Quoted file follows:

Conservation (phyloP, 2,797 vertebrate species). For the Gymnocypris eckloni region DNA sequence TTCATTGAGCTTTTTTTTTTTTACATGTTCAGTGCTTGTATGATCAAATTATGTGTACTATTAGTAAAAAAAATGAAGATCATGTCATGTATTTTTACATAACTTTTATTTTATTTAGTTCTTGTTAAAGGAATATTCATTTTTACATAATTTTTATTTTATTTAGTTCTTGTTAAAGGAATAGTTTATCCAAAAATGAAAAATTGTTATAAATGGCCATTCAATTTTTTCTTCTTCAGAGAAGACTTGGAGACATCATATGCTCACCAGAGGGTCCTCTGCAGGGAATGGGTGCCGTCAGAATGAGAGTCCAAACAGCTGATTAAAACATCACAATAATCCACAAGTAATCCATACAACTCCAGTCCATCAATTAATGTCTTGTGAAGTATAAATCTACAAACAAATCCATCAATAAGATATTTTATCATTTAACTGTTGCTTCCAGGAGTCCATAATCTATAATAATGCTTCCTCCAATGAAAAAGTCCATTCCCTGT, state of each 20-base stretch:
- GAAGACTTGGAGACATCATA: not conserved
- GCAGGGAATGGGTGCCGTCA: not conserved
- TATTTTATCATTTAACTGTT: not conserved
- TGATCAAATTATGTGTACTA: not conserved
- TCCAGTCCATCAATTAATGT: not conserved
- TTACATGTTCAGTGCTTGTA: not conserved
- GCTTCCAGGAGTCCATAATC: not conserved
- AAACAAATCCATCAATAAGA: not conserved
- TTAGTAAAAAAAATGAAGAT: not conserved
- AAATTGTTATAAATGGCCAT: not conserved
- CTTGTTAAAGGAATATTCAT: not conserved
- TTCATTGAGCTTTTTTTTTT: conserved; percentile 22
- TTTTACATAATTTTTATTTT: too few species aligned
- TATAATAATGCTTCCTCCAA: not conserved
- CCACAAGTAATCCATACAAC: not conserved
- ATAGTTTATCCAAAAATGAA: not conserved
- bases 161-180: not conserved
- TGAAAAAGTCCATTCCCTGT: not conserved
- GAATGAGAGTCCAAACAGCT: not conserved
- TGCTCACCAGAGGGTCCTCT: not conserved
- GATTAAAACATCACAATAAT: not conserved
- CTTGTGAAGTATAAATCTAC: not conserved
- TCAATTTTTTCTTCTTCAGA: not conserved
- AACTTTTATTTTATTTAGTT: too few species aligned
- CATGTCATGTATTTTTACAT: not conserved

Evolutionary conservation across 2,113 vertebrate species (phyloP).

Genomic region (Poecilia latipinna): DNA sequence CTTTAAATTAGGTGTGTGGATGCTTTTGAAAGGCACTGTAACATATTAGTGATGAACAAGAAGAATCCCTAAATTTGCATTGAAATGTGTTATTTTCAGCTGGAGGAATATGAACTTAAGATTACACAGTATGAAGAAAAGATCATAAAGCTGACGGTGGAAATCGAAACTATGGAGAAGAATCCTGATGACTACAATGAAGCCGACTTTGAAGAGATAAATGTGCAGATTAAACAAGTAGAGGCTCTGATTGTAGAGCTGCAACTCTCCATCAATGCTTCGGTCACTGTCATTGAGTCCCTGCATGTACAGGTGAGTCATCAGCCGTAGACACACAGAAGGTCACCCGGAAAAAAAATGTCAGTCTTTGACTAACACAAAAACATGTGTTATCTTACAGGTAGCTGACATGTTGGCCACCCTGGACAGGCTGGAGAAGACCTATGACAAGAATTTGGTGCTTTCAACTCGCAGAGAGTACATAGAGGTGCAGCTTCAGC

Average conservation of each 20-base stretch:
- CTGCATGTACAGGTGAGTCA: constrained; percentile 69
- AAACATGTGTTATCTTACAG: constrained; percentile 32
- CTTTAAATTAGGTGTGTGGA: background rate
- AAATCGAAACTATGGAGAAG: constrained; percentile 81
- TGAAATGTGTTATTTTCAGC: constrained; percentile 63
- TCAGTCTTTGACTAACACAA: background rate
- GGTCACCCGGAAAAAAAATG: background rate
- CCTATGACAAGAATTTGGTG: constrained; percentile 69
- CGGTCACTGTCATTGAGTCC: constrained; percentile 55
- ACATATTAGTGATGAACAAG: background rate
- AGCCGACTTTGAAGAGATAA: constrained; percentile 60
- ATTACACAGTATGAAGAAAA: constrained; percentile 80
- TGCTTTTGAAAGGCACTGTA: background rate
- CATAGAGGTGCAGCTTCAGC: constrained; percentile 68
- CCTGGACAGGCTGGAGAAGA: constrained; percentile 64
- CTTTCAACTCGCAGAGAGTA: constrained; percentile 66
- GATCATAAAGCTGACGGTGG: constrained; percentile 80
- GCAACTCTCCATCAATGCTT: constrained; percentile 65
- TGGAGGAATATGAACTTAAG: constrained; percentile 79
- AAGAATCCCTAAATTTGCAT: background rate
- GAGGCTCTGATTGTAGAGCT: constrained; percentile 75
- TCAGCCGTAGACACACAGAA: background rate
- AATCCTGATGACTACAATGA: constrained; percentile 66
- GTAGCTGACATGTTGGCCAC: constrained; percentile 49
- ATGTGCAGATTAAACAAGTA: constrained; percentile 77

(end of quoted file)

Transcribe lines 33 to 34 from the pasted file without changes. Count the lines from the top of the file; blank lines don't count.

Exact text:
- AAATCGAAACTATGGAGAAG: constrained; percentile 81
- TGAAATGTGTTATTTTCAGC: constrained; percentile 63